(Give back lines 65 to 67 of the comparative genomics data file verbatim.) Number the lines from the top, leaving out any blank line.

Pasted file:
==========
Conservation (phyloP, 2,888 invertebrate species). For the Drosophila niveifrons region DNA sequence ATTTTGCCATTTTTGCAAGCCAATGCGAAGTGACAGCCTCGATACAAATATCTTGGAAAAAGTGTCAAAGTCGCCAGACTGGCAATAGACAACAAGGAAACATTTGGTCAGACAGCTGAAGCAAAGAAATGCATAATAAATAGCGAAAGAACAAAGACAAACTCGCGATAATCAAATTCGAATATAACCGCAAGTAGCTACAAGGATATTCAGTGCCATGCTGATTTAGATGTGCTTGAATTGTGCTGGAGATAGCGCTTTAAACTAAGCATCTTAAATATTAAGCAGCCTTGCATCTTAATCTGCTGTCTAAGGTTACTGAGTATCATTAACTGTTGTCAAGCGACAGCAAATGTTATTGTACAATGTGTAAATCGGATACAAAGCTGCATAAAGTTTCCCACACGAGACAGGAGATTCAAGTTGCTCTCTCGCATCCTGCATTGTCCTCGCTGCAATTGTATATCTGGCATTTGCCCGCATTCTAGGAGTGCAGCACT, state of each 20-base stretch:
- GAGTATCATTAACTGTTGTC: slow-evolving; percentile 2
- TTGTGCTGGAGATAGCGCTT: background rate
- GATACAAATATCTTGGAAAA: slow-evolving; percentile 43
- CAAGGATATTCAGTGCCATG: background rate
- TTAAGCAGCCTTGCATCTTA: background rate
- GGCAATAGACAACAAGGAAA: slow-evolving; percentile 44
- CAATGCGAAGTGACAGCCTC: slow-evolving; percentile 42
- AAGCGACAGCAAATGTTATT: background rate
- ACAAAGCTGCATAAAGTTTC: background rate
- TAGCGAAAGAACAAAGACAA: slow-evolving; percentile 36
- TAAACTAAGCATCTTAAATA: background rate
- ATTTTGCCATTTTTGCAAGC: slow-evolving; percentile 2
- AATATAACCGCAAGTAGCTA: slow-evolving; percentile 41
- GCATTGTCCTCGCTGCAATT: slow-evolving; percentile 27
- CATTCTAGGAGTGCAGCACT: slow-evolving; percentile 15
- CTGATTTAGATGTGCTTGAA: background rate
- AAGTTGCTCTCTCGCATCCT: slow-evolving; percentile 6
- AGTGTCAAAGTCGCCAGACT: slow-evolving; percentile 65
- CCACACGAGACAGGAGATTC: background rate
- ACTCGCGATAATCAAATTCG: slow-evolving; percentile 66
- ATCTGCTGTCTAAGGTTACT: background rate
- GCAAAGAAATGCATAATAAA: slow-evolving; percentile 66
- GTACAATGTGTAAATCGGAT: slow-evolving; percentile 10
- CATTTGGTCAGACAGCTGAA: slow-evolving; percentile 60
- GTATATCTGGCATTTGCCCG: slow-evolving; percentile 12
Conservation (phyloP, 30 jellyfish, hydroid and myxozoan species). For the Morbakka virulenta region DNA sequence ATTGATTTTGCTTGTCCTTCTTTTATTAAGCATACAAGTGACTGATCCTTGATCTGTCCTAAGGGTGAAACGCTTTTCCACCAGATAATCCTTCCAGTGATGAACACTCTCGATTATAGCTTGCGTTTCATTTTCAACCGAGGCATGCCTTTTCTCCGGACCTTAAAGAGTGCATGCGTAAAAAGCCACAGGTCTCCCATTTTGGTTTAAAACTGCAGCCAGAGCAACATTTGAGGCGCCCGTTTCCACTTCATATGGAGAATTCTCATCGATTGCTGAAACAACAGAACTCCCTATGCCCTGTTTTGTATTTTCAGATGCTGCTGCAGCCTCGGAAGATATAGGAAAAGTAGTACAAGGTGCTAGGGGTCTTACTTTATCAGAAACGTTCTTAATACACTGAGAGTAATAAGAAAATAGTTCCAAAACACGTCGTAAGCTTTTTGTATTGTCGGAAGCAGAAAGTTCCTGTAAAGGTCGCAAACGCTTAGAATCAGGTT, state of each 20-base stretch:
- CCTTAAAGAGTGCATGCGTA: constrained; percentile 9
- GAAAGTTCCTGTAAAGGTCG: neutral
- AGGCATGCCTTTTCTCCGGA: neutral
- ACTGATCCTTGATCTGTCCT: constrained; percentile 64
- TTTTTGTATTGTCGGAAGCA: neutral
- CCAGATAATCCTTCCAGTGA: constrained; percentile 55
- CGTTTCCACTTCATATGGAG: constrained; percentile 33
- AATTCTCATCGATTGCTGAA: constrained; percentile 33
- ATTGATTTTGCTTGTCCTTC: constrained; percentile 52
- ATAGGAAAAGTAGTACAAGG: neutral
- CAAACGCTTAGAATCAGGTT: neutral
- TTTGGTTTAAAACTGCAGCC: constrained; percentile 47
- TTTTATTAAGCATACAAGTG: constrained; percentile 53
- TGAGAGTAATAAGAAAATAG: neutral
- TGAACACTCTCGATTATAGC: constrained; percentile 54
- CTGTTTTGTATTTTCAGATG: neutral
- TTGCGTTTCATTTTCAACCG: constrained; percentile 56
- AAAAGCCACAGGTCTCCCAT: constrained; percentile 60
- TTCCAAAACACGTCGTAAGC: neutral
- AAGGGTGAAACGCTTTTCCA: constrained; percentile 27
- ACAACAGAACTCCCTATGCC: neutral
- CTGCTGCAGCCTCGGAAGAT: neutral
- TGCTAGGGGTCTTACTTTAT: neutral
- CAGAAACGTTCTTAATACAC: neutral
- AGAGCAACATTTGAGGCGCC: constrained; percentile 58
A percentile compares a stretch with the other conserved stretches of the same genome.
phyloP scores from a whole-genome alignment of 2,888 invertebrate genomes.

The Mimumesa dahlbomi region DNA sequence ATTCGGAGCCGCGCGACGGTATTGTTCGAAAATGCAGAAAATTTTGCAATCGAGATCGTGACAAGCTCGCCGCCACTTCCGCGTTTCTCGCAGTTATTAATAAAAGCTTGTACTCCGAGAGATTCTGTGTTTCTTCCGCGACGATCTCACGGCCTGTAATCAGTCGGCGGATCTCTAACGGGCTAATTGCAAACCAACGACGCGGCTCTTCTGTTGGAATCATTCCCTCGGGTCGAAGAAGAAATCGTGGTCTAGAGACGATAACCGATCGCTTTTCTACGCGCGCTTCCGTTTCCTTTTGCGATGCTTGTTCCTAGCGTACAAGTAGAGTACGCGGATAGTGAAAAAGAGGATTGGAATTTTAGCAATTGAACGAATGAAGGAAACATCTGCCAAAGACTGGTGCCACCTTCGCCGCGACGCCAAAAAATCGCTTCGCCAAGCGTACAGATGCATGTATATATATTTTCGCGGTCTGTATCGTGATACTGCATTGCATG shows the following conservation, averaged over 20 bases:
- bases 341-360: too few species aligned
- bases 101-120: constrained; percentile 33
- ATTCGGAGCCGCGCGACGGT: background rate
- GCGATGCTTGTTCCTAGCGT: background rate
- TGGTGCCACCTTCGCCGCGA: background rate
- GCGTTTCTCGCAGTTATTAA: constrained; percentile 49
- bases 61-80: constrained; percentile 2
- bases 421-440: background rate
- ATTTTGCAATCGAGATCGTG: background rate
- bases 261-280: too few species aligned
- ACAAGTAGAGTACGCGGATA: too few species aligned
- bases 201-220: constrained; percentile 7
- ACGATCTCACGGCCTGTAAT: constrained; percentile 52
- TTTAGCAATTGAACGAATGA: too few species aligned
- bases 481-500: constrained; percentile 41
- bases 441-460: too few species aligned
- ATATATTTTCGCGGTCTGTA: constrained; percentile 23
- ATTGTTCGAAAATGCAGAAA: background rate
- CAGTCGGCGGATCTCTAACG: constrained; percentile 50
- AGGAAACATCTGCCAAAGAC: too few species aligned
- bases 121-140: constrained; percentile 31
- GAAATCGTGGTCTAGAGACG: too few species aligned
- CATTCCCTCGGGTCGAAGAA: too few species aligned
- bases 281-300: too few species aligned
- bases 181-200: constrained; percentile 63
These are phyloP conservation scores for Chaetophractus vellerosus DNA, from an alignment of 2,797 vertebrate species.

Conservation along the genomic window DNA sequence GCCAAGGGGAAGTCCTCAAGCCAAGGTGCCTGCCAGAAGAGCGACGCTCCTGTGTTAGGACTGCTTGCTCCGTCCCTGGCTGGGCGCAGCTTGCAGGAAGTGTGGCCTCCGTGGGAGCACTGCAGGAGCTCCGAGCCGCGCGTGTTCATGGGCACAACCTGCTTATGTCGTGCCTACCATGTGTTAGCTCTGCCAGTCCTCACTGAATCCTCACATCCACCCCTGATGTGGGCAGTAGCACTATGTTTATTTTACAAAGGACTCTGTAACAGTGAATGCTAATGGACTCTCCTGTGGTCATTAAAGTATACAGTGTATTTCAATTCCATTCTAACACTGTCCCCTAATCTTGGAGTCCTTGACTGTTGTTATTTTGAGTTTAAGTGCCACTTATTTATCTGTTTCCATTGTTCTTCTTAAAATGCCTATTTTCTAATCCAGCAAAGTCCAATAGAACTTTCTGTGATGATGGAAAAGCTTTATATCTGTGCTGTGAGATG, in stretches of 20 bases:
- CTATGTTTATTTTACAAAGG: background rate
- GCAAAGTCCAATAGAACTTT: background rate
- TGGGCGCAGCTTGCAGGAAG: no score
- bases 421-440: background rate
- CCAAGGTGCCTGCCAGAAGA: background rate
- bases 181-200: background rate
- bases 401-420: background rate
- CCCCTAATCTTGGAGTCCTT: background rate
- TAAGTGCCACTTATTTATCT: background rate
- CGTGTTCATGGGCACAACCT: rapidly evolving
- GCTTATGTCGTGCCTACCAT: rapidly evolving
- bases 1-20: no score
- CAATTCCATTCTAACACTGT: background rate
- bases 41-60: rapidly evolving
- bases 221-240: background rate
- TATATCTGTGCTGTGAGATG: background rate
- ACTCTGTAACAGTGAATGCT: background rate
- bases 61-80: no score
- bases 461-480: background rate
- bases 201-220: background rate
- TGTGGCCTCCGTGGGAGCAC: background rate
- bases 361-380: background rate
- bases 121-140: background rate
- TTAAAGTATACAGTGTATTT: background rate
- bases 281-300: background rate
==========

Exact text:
- bases 261-280: too few species aligned
- ACAAGTAGAGTACGCGGATA: too few species aligned
- bases 201-220: constrained; percentile 7